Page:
Duchen is the Aramaic word for the platform that is in front of the Aron Kodesh. The duchen exists to remind us of the ulam, the antechamber that stood in front of the Kodesh and the Kodshei HaKodoshim, the holy chambers in the Beis HaMikdash. The Kodshei HaKodoshim was entered on only one day of the year, on Yom Kippur, and then only by the Kohen Gadol. The Kodesh was entered a few times daily but only to perform the mitzvos of the Menorah, the Golden Mizbayach (altar), and the Shulchan (the Holy Table that held the Lechem HaPanim). Before entering the Kodesh, one ascended into the Ulam as a sign of respect that one should not immediately enter the Kodesh.

Similarly, in our shuls the Aron Kodesh represents the Kodesh, since we are permitted to open it and to remove the sifrei torah when we need to. But before entering the Kodesh, one ascends the duchen as a sign of respect that one should not immediately each the Aron Kodesh.

 

The duchen also serves other functions, one of which is that the kohanim stand upon it when they recite the blessings of Birchas Kohanim. For this reason, this mitzvah is called duchening (duchenen in Yiddish). In the absence of a duchen, or if there are more kohanim in the shul than there is room for them on the duchen, the kohanimduchen” while standing on the floor in the front of the shul.

Basics of Duchening

There is a basic order to the duchening that occurs during the repetition of the shmoneh esray. When the chazan completes the brochah of modim and the congregation answers “amen” to his brocha, someone (either the chazan of a member of congregation, depending on minhag) then calls out “kohanim” to inform the kohanim that it is time for them to begin the brochah. The chazan then reads each word of the Birchas Kohanim that is recorded in the Torah (Bamidbar 6:24-26) for the kohanim to recite, and the kohanim respond. After each of the three brochahs are recited, the congregation responds “amen” to the brochah. Finally, after the last brochah of the birchas kohanim is completed by the kohanim, the chazan returns to the repetition of the shmoneh esray by reciting the brochah of sim shalom.

The Gemara and poskim teach us that at each of these stages, one must be careful not to recite one’s part before the previous step has been completed. Thus,

the person who calls out “kohanim,” must be careful not to do so before the congregation has finished answering “amen” to the chazan’s brochah; the kohanim should be careful not to recite the words of the brochah before the chazan has completed saying the word “kohanim”; the chazan may not call out “yivarechecha” before the congregation has completed saying “amen” to the brochah of the kohanim, etc. It is important to be mindful of these halachos and allow each stage to be completed before beginning the next. Unfortunately, even well-learned people are sometimes not sufficiently careful to wait until it is time for their part to be recited.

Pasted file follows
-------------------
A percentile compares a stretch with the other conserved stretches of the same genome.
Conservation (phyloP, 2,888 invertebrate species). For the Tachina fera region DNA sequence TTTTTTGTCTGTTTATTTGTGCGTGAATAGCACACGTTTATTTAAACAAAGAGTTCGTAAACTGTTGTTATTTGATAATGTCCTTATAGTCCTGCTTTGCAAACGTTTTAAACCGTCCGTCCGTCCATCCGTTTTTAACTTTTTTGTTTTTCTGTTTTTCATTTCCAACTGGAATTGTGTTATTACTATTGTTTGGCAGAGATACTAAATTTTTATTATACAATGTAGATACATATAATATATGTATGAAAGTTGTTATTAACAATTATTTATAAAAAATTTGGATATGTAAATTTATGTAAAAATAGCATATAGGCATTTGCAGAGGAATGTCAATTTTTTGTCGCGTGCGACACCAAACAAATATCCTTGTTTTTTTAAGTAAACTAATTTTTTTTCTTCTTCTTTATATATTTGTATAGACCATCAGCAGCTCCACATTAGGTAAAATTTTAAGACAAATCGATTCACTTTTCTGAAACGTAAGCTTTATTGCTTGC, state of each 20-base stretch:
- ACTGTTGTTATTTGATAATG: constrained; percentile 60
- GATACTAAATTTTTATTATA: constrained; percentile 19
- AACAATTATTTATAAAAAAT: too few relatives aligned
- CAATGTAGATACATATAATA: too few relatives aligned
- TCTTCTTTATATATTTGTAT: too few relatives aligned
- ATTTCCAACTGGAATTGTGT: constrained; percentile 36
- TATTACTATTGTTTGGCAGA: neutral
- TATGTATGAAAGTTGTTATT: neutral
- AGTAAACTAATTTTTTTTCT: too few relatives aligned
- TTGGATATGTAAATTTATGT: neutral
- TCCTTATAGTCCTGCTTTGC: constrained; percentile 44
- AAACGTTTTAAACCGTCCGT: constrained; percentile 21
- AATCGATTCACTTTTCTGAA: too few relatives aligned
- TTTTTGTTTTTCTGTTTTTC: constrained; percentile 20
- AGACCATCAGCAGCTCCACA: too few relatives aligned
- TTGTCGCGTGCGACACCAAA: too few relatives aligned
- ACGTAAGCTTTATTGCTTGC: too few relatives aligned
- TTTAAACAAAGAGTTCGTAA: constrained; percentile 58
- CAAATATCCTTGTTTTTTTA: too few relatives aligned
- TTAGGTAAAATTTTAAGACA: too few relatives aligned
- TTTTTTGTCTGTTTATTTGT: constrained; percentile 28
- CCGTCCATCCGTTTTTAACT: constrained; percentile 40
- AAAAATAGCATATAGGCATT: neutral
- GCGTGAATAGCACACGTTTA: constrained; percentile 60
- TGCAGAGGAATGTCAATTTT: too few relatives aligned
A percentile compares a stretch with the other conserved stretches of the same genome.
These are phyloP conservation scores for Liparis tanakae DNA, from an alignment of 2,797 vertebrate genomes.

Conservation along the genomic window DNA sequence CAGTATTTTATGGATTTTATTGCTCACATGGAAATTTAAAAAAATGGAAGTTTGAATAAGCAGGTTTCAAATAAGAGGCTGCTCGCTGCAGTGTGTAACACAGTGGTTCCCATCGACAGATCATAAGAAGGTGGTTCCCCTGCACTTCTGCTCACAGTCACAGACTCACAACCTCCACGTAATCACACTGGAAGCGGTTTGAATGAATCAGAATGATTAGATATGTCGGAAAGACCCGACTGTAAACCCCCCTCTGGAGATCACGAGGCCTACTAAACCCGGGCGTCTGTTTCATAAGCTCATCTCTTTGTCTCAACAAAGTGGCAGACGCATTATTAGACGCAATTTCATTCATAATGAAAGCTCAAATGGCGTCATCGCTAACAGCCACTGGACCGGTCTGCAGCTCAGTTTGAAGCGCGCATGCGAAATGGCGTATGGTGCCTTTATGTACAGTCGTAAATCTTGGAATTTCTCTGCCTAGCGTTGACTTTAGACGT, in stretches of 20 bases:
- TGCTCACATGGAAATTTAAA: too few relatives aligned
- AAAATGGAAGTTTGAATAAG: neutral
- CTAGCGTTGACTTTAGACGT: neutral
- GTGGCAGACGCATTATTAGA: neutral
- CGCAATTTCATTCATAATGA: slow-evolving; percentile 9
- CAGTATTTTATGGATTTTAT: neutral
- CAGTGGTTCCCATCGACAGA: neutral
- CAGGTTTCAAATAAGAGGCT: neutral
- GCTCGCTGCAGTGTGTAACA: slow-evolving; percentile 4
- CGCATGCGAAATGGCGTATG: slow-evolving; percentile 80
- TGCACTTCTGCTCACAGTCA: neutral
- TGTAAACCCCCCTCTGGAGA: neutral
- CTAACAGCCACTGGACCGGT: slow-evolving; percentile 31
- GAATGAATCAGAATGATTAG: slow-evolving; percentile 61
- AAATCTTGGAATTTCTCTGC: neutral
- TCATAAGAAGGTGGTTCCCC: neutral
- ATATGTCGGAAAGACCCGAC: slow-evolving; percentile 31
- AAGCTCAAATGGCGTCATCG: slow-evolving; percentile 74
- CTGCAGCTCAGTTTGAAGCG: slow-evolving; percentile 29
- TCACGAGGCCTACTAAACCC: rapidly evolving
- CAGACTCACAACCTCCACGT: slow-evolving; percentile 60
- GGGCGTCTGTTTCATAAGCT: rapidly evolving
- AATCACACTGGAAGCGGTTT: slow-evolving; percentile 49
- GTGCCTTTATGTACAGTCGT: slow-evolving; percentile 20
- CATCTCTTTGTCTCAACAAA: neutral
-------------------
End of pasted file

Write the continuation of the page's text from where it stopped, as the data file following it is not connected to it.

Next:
Wearing Shoes During Duchening

A kohen may not duchen while wearing shoes. The Gemara tells us that this was one of the nine takkanos that were instituted by Rabbi Yochanan ben Zakai (Sotah 40a). Although there would seem to be an obvious association with the halacha that the kohanim performed the service in the Beis HaMikdash barefoot, the actual reason for this takkanah is more practical. Rabbi Yochanan ben Zakai was concerned that a kohen’s shoelace would tear while he was on the way to the duchen. While stopping to retie his shoelace, the kohen would miss the duchening. However, people who saw that he missed the duchening would rumor that he is not a valid kohen and that is why he did not duchen! For this reason, chazal instituted that every kohen simply removes his shoes before duchening.

Wbat if the Chazan is a Kohen?

The mishnah states that when there is only one kohen in shul, and he is the chazan, then he may (and should) duchen (Berachos 34a). In this instance, the kohen will remove his shoes and wash his hands prior to beginning repetition of the shmoneh esray. There is a dispute among poskim whether a kohen may duchen when he is the chazan and there are other kohanim who will be duchening. Shulchan Aruch rules that he should not duchen under these circumstances, because of a concern that he will become confused where he is up to in the davening and have difficulty resuming his role as chazan (128:20). Chazal instituted this even when we are certain that the chazan will not become confused, such as today when he has a siddur in front of him (Mishneh Berurah 128:72).

However, the Pri Chodosh rules that he may duchen, and that the concern referred to by Shulchan Aruch was only when the chazan might become confused (such as he does not have a siddur to daven from). In most communities in Eretz Yisrael the custom is to follow the Pri Chodosh’s ruling allowing a kohen who is the chazan to duchen. However, in chutz la’aretz the practice is to follow the Shulchan Aruch and the chazan does not duchen (unless he is the only kohen).

In a situation where the chazan is the only kohen and there is a platform (the “duchen”) in front of the aron kodesh, there is a very interesting halacha that results. Since the duchening should take place on the platform, the kohen actually walks up in the middle of the shmoneh esray he is reciting as chazan in order to walk up to the duchen. After completing the duchening, he returns to his place as chazan and completes the repetition of the shmoneh esray.